A couple other interesting ideas coming out of the Church’s brief: the Church argues that, notwithstanding the potential abuses that could result from deducting payments made directly to one’s missionary child, there was no evidence that any abuse had actually occurred. In fact, the Church argued that its “policies and procedures—particularly those resting on the Church’s objective to keep missionary expenses as low as possible—are an effective safeguard against abuse.”
Also, even before 1990, the Church had a centralized missionary fund. While parents sent money directly to their children, other members who wanted to support mission work could donate to the fund, which would then distribute that money to missionaries who could not by themselves or with their family support their missions. The Church argued that the tax treatment of people who sent money directly to missionaries and those who sent it to the fund should be the same.[fn6] It’s not fair, the Church essentially argues, that one set of donors can deduct their donations, while a second set cannot.
Ultimately, as we all know, the Court found against the deductibility of direct payments to missionaries, and the Church decided to establish the central fund and the equalized cost. As people, we’re often resistant to change, and I suspect that the Church’s amicus brief reflects such resistance, at least to some extent. And ultimately, I think the change has been a good thing—it makes saving for a mission easier and more predictable, and it means the expense of a mission fairer between members. But nostalgia can also be grounded in something real. The Church claimed that, if it was forced to switch from missionaries and their families paying the actual cost of their missions to funding missions through a central fund, something would be lost. So, now that we’ve had the current system of funding missions for almost 21 years, what do you think: did we lose something? And, if so, what?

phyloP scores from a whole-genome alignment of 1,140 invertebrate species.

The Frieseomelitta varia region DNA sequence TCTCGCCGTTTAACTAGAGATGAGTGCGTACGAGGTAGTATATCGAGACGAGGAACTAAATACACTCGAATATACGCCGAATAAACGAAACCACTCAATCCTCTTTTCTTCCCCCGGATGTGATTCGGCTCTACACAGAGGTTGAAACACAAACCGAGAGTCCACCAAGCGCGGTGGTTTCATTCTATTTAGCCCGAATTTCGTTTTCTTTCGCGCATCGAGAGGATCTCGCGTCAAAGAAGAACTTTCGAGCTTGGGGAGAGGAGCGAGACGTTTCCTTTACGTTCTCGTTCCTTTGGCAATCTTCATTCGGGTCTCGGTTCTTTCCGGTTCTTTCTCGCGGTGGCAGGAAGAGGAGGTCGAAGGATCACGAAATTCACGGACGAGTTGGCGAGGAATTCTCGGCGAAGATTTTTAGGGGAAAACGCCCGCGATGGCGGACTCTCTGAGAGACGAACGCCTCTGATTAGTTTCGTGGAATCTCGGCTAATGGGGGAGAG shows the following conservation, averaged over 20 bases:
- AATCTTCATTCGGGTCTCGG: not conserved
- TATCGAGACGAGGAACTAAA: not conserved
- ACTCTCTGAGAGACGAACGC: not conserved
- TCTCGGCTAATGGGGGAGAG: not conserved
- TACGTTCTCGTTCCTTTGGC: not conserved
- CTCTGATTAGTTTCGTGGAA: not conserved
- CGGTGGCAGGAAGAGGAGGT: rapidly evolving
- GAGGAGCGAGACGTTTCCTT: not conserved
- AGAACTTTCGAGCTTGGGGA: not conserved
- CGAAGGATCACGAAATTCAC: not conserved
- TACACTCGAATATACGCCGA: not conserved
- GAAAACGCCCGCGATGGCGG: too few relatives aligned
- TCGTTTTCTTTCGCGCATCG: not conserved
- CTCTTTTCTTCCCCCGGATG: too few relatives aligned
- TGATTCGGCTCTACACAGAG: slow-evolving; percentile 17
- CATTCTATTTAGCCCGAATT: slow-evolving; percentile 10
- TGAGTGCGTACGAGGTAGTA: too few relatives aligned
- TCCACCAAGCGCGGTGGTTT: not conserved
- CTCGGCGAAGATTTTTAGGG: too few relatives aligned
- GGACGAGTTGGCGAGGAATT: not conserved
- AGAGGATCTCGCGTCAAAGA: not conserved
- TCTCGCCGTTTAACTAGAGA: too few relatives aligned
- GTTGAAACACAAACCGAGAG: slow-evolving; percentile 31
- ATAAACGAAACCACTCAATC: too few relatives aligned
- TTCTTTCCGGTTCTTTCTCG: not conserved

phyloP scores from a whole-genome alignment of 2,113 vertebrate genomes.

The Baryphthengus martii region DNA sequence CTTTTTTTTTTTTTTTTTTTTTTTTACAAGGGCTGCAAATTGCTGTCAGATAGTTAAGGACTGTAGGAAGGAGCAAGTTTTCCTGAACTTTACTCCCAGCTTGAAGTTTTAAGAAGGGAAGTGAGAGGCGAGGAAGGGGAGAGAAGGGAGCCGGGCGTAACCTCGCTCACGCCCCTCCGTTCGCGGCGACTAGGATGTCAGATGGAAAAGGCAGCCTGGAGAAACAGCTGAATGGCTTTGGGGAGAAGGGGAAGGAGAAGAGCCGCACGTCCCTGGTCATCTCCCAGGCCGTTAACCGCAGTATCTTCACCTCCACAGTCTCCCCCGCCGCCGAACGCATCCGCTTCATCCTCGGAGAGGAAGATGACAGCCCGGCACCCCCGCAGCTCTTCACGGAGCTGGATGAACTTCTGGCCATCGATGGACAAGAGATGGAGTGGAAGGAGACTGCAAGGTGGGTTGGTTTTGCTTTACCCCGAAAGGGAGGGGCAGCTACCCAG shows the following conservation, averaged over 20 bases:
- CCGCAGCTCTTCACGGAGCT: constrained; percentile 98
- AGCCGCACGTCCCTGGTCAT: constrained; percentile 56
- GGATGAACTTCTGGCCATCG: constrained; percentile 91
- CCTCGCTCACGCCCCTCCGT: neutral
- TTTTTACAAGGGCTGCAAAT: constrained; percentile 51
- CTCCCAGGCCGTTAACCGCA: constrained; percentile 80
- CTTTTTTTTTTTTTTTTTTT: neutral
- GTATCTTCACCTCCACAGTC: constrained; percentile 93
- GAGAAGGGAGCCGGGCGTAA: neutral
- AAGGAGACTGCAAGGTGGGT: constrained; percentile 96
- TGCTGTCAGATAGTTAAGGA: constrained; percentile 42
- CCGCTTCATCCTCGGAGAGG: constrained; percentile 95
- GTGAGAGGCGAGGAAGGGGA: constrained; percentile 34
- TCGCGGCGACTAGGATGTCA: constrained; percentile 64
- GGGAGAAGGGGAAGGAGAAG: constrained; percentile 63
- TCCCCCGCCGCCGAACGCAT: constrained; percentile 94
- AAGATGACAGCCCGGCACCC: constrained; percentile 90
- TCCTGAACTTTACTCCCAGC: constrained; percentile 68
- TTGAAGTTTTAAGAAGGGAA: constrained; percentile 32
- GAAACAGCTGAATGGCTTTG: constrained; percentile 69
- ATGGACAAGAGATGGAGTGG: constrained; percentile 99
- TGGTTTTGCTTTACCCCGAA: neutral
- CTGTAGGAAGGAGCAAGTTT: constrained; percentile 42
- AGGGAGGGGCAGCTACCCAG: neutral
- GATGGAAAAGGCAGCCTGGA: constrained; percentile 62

[fn1] I want to point out that, even if the Church changed its policy entirely as a result of the Davis case, that doesn’t reflect at all on the Church’s truth-claims. I can’t think of a single argument that direct payment of mission expenses is doctrinally required; this seems the clearest example of a Church policy that both can and should change in reaction to changing legal regimes.
[fn2] An amicus brief is a a document provided to the court by a non-party to litigation. Usually the non-party has some sort of interest in the outcome, and tries to provide additional information to influence the court’s ultimate decision.
[fn3] If I could, I’d link to the brief, but I can’t find any free database of Supreme Court briefs that goes back earlier than 1999. If you have access to LEXIS or Westlaw, you can, of course, read the brief yourself.
[fn4] Or maybe it hasn’t—my MTC group was the last one for a year to get into Brazil without visa-waiting, and, when I was teaching at the MTC, Brazilian-bound missionaries again ran into visa problems. I have no idea what the impediment to visas was, but the fear of visa problems was/is undoubtedly a very real issue.
[fn5] Sorry, again, there’s no free link I can provide.
[fn6] This seems to be the one tax policy argument the Church makes: the idea that similarly-situated taxpayers should pay a similar amount of tax is called “horizontal equity,” and is pretty foundational in the design of a fair income tax.